Impact of model complexity on CO2 plume modeling at sleipner

Karl W. Bandilla, Michael Anthony Celia, Evan Leister

Research output: Contribution to journalConference articlepeer-review

26 Scopus citations


The goal of geologic carbon sequestration (GCS) is to store carbon dioxide (CO2) in the subsurface for time periods on the order of thousands of years. Mathematical modeling is an important tool to predict the migration of both CO2 and brine to ensure safe and permanent storage. Many modeling approaches with different levels of complexity have been applied to the problem of GCS ranging from simple analytic solutions to fully-coupled three-dimensional reservoir simulators. The choice of modeling approach is often a function of the spatial and temporal scales of the problem, reservoir properties, data availability, available computational resources, and the familiarity of the modeler with a specific modeling approach. In this study we apply a series of models with different levels of model complexity to the 9th layer of the Utsira Formation. The list of modeling approaches includes (from least complex to most complex): numerical vertical-equilibrium model with sharp-interface, numerical vertical-equilibrium model with capillary transition zone, vertically-integrated model with dynamic vertical pressure and saturation reconstruction, and fullycoupled three-dimensional model. The model domain consists of a 3 x 6 km section of the 9th layer, as described in the IEAGHG benchmark dataset. The layer thickness varies in space, ranging from 5 to 30 m, while porosity and permeability are close to constant at 0.36 and 1.8 Darcy, respectively. The models are all based on the same input data, and initial and boundary conditions are chosen in a way that ensures the different models are comparable. In addition, a simple box model is used for preliminary simulations. The models are compared based on the predicted CO2 plume footprints and saturation cross-sections. The predicted CO2 plumes are also compared to the actual CO2 plume footprint from seismic surveys to determine the ability of the different models to predict the actual CO2 plume footprint. The results show that vertical-equilibrium models are sufficient to model CO2 migration in the 9th layer of Sleipner, due to the formation's higher permeability and relatively thin capillary transition zone. None of the models used in this study was able to accurately predict the actual plume footprint; this suggests the modeling approaches used here are missing essential physics or that some parameters in the site model (e.g., topography of the caprock) are inaccurate.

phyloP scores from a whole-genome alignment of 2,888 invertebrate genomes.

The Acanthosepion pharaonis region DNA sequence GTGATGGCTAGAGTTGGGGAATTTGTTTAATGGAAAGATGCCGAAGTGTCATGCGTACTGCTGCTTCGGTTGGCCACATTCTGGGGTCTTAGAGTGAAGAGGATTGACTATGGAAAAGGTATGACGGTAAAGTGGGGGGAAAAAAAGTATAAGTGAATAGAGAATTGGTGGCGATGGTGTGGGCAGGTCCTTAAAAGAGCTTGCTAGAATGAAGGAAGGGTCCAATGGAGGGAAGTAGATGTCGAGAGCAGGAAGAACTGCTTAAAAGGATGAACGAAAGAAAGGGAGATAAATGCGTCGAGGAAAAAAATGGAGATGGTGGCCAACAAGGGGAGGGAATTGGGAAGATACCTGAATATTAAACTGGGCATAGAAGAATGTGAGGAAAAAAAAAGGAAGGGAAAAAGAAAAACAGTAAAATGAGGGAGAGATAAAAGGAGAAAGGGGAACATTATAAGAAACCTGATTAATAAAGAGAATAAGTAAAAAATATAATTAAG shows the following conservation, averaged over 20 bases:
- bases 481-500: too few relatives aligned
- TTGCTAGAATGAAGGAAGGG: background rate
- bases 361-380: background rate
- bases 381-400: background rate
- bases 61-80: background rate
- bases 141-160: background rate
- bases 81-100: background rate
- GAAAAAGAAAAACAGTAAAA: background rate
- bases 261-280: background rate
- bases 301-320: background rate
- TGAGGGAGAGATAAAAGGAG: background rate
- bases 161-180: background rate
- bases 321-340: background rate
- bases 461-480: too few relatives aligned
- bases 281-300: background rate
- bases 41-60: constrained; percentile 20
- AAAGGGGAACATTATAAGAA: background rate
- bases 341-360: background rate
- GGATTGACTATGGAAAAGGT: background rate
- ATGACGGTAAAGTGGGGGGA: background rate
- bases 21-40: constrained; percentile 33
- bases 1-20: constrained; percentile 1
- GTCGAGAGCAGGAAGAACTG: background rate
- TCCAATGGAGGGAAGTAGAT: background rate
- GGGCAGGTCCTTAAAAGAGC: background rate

Original languageEnglish (US)
Pages (from-to)3405-3415
Number of pages11
JournalEnergy Procedia
StatePublished - 2014
Event12th International Conference on Greenhouse Gas Control Technologies, GHGT 2014 - Austin, United States
Duration: Oct 5 2014Oct 9 2014

All Science Journal Classification (ASJC) codes

  • General Energy


  • Carbon sequestration modeling
  • Model complexity
  • Sleipner
  • Vertical-equilibrium modeling


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